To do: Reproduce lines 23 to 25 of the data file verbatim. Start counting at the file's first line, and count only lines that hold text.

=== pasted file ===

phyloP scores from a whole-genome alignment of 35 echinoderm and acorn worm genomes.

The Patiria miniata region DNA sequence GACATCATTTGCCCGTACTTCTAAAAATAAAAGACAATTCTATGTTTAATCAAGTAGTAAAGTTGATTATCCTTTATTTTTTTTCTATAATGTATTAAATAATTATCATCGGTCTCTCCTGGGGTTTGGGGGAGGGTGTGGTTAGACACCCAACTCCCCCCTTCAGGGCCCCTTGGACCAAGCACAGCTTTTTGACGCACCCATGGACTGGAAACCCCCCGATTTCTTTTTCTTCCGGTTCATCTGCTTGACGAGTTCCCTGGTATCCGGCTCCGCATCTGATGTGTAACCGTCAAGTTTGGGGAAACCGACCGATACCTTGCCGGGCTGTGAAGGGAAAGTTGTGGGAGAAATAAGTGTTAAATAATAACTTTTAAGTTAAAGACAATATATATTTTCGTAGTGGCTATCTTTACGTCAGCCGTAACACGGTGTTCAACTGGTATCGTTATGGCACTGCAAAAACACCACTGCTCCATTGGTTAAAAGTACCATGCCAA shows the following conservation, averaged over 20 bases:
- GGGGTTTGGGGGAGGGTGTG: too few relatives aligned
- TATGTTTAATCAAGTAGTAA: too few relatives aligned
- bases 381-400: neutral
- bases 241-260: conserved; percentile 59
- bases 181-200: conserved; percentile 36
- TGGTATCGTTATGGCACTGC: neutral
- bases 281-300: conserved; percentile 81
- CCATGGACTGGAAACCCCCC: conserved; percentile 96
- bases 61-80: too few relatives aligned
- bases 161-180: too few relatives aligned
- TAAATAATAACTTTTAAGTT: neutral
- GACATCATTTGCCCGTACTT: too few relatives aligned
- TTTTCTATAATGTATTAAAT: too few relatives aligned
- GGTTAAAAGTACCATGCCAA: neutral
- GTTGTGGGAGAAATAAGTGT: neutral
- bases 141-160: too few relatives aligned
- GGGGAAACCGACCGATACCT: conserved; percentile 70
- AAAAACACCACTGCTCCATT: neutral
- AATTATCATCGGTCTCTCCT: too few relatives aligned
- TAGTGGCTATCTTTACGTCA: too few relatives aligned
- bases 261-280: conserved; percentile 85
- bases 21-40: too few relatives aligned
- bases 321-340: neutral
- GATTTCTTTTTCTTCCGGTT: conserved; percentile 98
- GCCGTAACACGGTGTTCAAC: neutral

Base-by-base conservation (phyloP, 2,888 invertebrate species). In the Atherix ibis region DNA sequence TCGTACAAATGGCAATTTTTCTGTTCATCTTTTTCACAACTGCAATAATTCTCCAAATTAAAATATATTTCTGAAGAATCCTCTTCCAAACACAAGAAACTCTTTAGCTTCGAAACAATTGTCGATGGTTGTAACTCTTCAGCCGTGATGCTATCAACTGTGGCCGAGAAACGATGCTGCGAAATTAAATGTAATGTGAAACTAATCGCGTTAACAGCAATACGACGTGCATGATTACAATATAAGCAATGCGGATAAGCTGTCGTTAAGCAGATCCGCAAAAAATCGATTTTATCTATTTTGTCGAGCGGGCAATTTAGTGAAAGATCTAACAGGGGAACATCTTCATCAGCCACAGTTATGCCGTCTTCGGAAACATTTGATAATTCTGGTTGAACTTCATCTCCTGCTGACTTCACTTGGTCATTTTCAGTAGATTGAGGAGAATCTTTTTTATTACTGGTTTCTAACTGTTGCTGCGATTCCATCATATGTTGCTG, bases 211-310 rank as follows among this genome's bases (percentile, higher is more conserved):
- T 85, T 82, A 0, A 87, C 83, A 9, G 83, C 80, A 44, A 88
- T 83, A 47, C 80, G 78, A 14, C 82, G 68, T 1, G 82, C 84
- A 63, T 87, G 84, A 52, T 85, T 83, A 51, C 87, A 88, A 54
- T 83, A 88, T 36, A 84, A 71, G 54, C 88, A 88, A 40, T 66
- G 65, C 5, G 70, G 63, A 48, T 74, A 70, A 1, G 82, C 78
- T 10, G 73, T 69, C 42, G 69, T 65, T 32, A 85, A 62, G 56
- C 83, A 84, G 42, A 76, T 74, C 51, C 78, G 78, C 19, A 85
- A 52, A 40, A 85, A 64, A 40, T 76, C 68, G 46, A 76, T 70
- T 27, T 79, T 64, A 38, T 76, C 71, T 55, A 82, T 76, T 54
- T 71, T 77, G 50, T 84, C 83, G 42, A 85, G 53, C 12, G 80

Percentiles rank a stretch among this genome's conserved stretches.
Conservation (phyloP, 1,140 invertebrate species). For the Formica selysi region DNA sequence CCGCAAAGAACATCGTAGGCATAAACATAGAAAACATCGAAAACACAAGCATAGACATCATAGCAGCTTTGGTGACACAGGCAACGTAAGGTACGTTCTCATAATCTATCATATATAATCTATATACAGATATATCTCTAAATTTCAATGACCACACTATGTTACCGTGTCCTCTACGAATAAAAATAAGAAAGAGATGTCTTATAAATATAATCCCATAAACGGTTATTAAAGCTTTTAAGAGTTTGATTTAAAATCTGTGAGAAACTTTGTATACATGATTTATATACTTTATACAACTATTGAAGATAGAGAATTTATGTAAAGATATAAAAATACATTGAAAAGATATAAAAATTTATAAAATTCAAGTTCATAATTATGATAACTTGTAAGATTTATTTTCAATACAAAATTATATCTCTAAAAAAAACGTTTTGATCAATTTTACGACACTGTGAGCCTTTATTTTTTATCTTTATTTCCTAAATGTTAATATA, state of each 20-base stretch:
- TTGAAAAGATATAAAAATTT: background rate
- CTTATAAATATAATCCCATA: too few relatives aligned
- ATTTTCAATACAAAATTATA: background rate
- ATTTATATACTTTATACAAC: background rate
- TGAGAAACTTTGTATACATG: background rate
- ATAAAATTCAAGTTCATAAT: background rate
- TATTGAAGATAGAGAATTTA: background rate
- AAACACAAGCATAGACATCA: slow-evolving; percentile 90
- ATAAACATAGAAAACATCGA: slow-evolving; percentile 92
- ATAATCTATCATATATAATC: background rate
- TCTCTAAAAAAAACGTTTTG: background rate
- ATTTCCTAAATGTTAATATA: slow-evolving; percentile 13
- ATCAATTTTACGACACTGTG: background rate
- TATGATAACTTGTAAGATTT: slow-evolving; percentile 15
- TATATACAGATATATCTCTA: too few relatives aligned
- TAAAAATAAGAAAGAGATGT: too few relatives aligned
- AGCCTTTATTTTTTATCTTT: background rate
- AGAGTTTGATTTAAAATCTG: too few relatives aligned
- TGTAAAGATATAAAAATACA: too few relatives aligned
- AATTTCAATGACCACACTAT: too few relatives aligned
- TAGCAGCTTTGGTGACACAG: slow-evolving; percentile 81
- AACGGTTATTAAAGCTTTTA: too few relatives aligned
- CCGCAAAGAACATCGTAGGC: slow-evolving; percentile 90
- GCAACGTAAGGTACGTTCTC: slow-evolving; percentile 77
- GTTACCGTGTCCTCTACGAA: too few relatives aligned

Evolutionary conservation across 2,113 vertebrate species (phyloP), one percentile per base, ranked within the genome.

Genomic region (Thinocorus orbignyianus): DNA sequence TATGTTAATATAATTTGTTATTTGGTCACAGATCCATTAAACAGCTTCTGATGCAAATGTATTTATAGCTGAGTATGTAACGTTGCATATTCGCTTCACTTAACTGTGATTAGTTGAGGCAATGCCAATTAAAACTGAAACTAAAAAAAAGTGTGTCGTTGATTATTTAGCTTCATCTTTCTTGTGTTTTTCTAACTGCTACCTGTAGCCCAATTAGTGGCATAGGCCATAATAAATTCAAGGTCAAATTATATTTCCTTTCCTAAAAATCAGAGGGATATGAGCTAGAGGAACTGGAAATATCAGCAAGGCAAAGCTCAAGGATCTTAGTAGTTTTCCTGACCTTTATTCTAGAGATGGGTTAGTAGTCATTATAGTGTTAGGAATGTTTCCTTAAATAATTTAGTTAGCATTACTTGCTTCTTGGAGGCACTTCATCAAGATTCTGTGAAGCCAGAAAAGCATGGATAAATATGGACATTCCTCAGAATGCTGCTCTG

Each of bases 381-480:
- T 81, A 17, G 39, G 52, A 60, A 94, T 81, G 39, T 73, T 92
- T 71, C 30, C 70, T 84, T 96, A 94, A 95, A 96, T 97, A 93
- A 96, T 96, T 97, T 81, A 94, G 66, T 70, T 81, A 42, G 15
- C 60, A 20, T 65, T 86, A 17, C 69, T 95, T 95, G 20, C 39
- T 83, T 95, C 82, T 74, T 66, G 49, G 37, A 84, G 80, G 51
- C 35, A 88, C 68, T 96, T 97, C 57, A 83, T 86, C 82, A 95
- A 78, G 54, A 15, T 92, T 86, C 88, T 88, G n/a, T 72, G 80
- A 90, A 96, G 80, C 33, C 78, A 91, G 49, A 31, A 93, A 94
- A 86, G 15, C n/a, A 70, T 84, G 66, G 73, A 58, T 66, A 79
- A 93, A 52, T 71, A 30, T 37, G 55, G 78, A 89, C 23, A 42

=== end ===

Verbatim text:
- bases 261-280: conserved; percentile 85
- bases 21-40: too few relatives aligned
- bases 321-340: neutral